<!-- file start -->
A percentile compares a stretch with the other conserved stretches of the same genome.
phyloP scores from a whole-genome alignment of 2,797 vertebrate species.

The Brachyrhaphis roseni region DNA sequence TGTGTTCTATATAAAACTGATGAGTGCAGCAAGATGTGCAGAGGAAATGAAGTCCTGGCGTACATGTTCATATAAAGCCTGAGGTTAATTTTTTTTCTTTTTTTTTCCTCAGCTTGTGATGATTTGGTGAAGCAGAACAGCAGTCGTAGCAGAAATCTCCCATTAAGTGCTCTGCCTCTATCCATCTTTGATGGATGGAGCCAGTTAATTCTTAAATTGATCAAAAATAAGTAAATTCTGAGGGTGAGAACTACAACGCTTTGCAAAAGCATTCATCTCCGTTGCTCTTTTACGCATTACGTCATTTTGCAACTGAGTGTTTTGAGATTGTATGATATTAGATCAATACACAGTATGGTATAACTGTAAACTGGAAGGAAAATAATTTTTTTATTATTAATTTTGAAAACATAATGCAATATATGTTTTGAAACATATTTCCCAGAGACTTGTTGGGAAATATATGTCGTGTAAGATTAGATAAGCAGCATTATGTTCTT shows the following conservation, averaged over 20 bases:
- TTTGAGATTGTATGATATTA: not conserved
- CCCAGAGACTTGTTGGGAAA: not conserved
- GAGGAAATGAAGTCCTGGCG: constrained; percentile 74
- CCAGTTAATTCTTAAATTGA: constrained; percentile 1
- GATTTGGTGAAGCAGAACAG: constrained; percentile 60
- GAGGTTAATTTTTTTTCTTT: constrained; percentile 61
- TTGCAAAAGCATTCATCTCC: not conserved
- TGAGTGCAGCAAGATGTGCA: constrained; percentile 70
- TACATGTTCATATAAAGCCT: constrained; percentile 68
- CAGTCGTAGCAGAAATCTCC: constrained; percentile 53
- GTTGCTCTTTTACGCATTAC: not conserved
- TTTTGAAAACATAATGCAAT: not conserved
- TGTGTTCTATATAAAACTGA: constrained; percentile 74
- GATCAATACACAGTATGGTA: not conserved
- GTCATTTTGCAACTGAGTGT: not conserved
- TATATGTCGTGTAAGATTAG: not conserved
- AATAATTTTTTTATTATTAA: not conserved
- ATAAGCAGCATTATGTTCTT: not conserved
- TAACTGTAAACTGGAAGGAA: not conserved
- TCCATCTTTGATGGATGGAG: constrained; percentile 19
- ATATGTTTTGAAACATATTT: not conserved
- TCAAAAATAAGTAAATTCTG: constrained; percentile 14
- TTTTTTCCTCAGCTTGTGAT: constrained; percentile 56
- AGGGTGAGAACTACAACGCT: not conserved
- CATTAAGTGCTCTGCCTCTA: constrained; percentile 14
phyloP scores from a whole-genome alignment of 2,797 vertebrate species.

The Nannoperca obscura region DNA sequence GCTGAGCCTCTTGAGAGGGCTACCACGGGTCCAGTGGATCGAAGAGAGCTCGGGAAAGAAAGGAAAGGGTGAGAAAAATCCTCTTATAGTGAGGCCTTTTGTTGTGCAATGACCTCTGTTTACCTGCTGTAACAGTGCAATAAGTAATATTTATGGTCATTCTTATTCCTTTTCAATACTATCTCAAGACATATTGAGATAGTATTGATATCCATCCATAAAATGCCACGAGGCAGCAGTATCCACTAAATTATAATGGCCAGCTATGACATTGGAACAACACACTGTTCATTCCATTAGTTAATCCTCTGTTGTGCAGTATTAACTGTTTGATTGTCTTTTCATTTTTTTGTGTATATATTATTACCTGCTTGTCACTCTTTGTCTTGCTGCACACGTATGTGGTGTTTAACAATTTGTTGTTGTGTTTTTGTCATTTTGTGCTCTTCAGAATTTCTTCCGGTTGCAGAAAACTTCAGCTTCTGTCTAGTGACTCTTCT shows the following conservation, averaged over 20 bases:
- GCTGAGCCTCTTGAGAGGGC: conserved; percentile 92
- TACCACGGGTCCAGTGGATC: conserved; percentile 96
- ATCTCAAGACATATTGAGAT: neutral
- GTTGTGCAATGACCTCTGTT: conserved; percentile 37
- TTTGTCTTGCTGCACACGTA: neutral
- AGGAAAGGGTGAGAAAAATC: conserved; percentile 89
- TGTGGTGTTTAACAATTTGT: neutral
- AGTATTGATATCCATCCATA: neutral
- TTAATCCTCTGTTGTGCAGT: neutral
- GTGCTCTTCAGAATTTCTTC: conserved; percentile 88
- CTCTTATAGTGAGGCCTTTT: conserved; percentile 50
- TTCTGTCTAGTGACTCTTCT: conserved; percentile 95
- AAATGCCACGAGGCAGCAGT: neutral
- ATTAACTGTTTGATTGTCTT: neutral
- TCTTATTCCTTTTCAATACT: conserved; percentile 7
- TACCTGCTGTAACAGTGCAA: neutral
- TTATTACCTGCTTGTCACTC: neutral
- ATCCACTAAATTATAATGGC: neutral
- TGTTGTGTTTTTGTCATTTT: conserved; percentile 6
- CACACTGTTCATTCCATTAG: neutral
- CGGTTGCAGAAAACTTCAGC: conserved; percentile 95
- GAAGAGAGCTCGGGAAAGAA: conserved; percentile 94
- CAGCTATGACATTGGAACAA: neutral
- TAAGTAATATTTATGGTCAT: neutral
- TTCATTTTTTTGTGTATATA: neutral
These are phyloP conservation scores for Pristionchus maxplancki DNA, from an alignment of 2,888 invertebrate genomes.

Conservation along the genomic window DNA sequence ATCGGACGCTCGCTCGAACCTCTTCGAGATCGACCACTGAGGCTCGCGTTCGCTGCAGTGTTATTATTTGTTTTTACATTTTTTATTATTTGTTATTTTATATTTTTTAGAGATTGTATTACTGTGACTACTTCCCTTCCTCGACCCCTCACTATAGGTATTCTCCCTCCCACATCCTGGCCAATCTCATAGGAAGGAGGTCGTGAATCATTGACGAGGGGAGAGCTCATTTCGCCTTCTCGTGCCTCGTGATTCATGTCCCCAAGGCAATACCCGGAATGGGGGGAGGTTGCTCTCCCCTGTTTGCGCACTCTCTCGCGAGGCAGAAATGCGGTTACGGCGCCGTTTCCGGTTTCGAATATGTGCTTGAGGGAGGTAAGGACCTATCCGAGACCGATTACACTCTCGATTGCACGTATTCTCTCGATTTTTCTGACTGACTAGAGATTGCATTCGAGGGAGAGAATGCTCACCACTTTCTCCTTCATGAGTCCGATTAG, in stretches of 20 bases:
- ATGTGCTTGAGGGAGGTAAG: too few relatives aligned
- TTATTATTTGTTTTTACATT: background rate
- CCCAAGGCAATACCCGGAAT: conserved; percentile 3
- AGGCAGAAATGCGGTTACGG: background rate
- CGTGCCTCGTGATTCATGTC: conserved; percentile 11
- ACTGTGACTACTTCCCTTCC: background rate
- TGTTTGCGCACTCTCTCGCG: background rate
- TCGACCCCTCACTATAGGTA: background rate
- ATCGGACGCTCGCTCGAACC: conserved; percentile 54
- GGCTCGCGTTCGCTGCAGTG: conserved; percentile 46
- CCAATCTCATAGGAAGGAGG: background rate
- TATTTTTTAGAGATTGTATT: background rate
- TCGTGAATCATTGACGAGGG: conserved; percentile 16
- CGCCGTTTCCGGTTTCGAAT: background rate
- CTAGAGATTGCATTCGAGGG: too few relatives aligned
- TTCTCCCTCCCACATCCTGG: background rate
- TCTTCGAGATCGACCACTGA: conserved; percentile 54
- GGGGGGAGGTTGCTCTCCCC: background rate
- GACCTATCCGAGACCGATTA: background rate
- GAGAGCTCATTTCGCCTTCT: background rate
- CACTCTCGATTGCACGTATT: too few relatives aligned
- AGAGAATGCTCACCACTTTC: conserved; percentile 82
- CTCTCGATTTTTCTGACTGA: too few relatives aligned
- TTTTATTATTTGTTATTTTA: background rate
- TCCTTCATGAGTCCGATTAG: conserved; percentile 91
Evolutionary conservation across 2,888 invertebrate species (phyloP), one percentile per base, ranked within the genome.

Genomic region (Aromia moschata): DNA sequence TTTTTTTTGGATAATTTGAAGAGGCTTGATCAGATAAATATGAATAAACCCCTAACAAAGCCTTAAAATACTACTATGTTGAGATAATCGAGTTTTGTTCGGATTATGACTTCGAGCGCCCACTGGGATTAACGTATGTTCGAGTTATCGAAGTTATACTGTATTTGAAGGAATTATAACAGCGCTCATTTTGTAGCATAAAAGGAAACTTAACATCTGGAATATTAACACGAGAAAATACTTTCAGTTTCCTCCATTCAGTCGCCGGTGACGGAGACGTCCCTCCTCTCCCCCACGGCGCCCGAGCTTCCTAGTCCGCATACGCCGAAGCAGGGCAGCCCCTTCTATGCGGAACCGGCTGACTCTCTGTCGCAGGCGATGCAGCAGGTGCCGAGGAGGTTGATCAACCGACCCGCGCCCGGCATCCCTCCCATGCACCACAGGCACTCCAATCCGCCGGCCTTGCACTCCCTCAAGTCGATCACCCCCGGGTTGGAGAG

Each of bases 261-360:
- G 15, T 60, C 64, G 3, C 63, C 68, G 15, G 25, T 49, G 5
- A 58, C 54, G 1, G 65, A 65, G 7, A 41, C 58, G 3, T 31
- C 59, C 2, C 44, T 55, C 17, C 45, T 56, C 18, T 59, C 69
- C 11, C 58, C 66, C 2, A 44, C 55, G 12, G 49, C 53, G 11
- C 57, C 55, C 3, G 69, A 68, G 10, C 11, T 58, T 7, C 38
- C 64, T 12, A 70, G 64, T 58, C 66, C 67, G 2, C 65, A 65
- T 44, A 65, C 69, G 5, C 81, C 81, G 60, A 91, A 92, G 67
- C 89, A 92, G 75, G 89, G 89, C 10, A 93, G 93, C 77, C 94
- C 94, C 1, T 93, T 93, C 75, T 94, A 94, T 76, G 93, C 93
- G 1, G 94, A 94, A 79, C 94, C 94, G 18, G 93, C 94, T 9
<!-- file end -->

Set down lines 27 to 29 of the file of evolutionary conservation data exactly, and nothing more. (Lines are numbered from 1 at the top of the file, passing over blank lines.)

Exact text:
- AGGGTGAGAACTACAACGCT: not conserved
- CATTAAGTGCTCTGCCTCTA: constrained; percentile 14
phyloP scores from a whole-genome alignment of 2,797 vertebrate species.